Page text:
Creative Director Nick Vaus discusses the need to rethink sustainability in Beauty Packaging magazine – don’t just think packaging, think brand purpose…
Conversations about sustainability in the beauty industry are sometimes like the policy pronouncements from Trump’s White House administration: the detail is distinctly vague. The UN definition of sustainability is “meeting the needs of the present without compromising the ability of future generations to meet their own needs”. Essentially it’s about maximising economic growth and poverty reduction, but minimising environmental and social impacts on people and the planet.
If doing business better is the aim of the game, then what we’re currently doing to achieve sustainability in beauty requires a total rethink.
Why do I say that? Because so much thinking around sustainability is focused on the sharp end of beauty packaging at the moment. And that downstream approach simply isn’t capable of achieving the root and branch change necessary to make the industry sustainable. This focus is completely understandable: packaging is the most visible and physical manifestation of a beauty brand, and it ties into an extremely vocal environmentalist agenda of water and land pollution. Nothing makes people care more than the image of a cute baby animal being choked by a piece of plastic packaging. We can literally see the ugly impact of our beauty consumption.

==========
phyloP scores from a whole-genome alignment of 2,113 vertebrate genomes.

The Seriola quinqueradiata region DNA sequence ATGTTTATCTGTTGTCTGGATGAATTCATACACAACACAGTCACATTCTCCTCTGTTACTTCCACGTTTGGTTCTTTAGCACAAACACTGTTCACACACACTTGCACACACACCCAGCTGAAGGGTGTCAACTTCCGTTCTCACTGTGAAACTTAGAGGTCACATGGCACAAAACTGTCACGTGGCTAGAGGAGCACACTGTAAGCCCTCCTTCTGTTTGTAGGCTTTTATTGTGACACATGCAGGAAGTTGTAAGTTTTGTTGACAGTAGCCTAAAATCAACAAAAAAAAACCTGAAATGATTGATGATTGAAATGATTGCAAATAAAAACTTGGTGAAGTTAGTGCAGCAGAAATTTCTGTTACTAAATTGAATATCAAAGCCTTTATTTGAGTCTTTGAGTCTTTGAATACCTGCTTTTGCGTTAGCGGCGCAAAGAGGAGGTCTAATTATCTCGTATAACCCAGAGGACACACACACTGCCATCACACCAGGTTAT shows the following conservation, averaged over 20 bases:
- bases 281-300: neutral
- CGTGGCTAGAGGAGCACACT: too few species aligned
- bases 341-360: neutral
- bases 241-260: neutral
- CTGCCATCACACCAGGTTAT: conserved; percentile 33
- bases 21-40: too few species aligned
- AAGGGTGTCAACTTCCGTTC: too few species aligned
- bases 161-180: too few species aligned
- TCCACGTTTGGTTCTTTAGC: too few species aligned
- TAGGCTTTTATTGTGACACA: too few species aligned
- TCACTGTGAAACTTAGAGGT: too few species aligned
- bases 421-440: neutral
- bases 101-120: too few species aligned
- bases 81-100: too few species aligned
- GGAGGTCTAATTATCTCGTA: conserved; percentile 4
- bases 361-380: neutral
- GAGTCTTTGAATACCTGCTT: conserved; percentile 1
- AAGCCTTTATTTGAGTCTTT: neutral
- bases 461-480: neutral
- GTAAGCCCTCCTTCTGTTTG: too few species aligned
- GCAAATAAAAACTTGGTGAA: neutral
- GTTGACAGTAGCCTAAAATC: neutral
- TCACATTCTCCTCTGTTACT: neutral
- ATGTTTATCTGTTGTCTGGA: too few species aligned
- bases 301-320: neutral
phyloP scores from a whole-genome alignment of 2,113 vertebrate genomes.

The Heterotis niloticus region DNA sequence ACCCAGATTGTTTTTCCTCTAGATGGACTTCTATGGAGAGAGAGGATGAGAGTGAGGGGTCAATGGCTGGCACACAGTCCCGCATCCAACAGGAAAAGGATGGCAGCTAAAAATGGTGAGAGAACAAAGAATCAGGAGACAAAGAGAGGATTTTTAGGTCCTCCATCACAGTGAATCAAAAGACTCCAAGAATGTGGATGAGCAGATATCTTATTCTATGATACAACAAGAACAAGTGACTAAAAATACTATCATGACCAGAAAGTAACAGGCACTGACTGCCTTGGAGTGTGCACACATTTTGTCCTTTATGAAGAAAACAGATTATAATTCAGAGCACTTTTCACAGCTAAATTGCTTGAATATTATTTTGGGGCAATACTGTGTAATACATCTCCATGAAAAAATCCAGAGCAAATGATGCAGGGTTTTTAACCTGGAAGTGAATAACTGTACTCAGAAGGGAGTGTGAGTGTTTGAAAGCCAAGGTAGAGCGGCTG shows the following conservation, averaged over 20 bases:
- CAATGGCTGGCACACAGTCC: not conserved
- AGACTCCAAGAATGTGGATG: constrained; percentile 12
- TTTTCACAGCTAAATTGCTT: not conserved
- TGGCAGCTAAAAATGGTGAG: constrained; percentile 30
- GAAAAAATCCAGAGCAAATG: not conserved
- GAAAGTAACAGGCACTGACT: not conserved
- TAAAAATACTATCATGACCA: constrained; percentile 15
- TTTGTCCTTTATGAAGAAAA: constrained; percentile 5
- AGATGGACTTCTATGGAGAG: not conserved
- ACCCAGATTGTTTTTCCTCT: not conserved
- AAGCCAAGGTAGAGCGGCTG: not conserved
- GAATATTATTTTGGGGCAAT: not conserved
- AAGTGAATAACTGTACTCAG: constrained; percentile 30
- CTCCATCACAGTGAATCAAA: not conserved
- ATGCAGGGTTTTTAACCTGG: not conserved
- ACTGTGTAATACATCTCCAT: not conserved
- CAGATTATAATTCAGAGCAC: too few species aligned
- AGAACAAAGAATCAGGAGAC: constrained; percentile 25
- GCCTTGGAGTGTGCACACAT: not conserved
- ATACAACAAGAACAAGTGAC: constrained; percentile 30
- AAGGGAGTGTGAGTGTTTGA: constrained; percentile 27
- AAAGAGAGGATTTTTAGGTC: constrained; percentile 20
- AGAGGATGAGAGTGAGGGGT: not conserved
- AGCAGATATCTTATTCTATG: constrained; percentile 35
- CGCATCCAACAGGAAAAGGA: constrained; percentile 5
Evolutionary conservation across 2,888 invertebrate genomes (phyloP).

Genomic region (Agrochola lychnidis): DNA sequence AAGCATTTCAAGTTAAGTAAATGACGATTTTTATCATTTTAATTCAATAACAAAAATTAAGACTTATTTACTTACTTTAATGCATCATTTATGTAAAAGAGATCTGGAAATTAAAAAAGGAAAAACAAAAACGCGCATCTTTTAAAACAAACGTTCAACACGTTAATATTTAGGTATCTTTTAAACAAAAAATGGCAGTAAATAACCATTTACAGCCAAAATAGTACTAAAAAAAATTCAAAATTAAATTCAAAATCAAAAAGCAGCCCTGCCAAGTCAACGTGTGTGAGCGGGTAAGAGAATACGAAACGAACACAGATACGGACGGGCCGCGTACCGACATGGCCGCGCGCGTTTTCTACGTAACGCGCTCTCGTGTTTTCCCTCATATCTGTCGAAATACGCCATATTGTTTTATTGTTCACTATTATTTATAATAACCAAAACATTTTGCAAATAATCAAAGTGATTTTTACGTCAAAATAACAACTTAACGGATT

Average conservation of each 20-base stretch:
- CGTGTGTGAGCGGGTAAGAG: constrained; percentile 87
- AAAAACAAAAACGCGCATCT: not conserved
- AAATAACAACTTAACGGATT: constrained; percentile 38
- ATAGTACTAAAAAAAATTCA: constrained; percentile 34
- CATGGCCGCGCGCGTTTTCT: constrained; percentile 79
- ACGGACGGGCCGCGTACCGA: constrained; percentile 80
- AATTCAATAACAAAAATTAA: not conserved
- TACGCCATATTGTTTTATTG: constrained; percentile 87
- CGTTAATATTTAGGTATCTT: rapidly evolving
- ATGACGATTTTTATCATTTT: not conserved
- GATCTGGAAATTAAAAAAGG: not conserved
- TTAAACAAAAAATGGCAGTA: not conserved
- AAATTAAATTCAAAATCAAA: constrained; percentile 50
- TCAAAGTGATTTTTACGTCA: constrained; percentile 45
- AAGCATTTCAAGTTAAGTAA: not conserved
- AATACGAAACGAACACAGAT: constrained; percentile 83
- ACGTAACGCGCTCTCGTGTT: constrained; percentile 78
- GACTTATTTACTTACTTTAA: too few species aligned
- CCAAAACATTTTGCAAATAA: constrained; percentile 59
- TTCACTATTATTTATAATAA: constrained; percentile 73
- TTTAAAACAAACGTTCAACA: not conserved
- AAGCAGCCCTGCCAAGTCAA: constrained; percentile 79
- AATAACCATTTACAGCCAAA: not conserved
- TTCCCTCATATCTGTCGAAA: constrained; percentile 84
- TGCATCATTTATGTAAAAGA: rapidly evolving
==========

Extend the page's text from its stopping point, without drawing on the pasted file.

"So much thinking around sustainability is focused on beauty packaging at the moment. And that downstream approach simply isn't capable of achieving the root and branch change necessary to make the industry truly sustainable."
While surveys consistently show recycling and packaging at the top of global consumer concerns, a shift to the much wider definition is emerging. And it’s not clear that anyone is really grappling with this reality, apart from the big guns of Unilever, Estee Lauder and the like. Research from Pew, Forbes, and Nielsen shows how Millennials and younger consumers want visible and holistic sustainability: how employees are treated, what products are made from, what causes brands support and more.
"Asking what your brand wants to be known for and what makes it different explicitly with sustainability in mind offers answers to truly meaningful brand activation."
The only way to really meet this new consumer demand is by flipping where and when the questions about sustainability get asked in the whole life-cycle of any beauty brand or product. Anything that smacks of a mere bolt-on or greenwash will simply not make the grade with these ‘activist’ consumers. If the right questions are asked, at the right time, then sustainability can be woven into a brand’s very purpose at the very outset of brand creation or rejuvenation.
Asking what your brand wants to be known for and what makes it different explicitly with sustainability in mind offers answers to truly meaningful brand activation. It’s potentially harder and more expensive to do it, but more fruitful over the longer term.
Of course, the packaging piece is still vital. It’s the expression of the brand purpose brought to life. From the colours and finishes used in the visual identity to the packaging formats chosen for refillability, minimisation and recyclability. But if the brand purpose includes striving to do business better, it can help drive everything. NPD and innovation, internal and external diversity of all stripes, campaigns, where to produce and invest: the list is endless. And it offers a far more beautiful future for both the industry and humankind.